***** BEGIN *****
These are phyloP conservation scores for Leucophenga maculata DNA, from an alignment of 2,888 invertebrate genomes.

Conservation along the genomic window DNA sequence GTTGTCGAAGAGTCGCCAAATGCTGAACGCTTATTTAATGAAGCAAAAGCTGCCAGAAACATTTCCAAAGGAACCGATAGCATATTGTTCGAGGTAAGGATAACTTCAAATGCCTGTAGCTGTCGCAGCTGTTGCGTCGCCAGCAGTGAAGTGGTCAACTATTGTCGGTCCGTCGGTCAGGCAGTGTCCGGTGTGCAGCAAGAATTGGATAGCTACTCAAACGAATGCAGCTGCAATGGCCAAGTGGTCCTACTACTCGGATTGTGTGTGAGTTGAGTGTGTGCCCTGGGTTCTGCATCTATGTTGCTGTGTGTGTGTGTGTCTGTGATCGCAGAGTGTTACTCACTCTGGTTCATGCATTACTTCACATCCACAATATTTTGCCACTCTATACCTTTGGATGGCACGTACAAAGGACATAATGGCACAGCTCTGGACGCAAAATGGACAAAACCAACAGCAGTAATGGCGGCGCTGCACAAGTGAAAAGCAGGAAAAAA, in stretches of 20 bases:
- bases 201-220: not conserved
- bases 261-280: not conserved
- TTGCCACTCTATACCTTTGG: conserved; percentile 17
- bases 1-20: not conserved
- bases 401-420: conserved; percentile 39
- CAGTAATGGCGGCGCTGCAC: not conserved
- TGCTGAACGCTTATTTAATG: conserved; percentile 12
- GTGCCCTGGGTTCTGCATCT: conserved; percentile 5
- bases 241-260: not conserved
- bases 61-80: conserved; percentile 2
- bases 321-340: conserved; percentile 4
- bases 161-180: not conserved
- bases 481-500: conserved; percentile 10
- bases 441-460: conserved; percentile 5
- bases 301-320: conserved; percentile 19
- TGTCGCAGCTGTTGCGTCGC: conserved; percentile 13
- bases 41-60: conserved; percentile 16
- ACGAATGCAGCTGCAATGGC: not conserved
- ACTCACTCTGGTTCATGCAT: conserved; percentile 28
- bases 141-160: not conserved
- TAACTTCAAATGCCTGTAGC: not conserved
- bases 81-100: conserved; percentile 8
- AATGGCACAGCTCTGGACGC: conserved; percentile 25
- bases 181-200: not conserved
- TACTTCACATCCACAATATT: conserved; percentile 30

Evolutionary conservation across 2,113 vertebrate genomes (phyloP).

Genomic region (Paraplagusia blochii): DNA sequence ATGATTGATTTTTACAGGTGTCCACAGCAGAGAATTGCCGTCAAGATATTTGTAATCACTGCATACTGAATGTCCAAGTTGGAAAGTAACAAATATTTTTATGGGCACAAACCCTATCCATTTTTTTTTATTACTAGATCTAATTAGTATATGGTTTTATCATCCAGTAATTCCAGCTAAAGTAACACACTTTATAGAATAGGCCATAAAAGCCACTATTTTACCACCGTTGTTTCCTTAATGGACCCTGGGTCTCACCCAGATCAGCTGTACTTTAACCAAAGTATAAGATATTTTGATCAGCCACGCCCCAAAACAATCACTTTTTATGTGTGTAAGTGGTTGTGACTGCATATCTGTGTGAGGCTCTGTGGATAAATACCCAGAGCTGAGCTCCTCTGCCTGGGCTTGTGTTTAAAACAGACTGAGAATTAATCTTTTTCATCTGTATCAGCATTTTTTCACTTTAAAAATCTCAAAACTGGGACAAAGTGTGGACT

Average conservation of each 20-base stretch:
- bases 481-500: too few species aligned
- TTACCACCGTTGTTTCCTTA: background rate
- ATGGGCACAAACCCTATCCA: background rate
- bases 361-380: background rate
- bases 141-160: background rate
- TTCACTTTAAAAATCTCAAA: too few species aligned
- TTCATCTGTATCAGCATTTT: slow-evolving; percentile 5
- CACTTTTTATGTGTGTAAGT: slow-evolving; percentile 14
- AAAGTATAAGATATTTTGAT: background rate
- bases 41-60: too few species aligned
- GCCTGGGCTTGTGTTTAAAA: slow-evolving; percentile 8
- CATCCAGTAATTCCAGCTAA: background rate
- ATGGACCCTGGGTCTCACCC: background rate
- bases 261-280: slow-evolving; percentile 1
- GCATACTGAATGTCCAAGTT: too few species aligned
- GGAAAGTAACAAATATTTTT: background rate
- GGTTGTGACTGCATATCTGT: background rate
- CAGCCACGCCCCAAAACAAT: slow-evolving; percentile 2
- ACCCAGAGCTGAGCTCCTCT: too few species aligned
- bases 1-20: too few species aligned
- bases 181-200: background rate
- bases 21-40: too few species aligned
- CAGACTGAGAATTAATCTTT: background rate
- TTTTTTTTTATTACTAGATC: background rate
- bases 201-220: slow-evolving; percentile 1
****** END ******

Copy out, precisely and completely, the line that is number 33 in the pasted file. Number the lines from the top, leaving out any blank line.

- ATGGGCACAAACCCTATCCA: background rate